Mount Sinai researchers have published a study in Alzheimer's & Dementia: The Journal of the Alzheimer's Association that sheds new light on the role of DNA methylation in Alzheimer's disease (AD). The study found that DNA methylation has a profound impact on gene and protein co-expression networks associated with AD and could lead to the discovery of new neuropathological processes and molecular mechanisms for developing novel treatments for the disease.
The study was conducted using a novel analytical approach to quantify the impact of DNA methylation on gene and protein expression and a large cohort of post-mortem control, mild cognitive impaired (MCI), and AD brains from the Mount Sinai Brain Bank. The researchers profiled genome-wide methylomic variations in the parahippocampal gyrus, a region of the brain involved in a variety of functions including memory processing, and investigated the influence of these changes on mRNA and protein co-expression networks. They discovered 270 distinct differentially methylated regions (DMRs) in AD compared to normal controls and validated their key findings using an independent cohort (Religious Orders Study and Memory Assessment Project, ROSMAP).
"Our study represents the first comprehensive effort to integrate high-throughput profiling of multi-omics in Alzheimer's disease," said senior author, Bin Zhang, PhD, Willard T.C. Johnson Research Professor of Neurogenetics and Director of the Mount Sinai Center for Transformative Disease Modeling. "It provides a framework for future data integration at the multi-scale network level and could lead to the discovery of new targets for drug discovery in Alzheimer's disease."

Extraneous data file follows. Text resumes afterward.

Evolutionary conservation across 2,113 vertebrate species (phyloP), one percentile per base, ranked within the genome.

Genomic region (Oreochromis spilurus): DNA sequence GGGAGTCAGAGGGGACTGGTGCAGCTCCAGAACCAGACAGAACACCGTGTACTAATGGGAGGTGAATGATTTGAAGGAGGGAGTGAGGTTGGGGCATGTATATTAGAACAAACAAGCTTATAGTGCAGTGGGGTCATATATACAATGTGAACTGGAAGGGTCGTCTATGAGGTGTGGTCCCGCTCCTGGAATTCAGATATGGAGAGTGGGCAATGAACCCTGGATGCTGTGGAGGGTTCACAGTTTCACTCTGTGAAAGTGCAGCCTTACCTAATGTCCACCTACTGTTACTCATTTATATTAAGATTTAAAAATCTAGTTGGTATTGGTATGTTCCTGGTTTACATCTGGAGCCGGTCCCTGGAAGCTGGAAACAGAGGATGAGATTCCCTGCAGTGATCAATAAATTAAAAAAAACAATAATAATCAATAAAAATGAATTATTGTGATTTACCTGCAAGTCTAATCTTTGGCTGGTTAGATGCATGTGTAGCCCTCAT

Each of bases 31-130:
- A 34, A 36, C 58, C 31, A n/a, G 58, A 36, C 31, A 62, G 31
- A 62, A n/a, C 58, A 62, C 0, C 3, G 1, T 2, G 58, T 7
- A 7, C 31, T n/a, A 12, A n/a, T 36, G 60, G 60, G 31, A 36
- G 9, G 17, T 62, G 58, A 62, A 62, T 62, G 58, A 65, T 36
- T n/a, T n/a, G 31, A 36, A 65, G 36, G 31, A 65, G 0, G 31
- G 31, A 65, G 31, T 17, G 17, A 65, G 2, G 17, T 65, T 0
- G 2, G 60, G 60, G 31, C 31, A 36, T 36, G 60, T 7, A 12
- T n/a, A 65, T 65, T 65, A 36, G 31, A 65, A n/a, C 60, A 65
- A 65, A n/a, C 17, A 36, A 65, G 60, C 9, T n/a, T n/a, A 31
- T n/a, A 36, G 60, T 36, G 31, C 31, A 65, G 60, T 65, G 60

The results of this study offer a novel approach to investigating the relationship between DNA methylation and gene/protein expression, and highlight the importance of epigenetic mechanisms in human diseases such as AD. The researchers plan to extend their methods to study the methylomic variation and impacts on multiscale networks at the single-cell level, which could provide new insights into the DNA methylation profiles of individual cell types.
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The Icahn School of Medicine at Mount Sinai is internationally renowned for its outstanding research, educational, and clinical care programs. It is the sole academic partner for the eight member hospitals* of the Mount Sinai Health System, one of the largest academic health systems in the United States, providing care to a large and diverse patient population.
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* Mount Sinai Health System member hospitals: The Mount Sinai Hospital; Mount Sinai Beth Israel; Mount Sinai Brooklyn; Mount Sinai Morningside; Mount Sinai Queens; Mount Sinai South Nassau; Mount Sinai West; and New York Eye and Ear Infirmary of Mount Sinai.
Alzheimer s & Dementia
Subject of Research
Human tissue samples
Genome-wide methylomic regulation of multiscale gene networks in Alzheimer's disease
Article Publication Date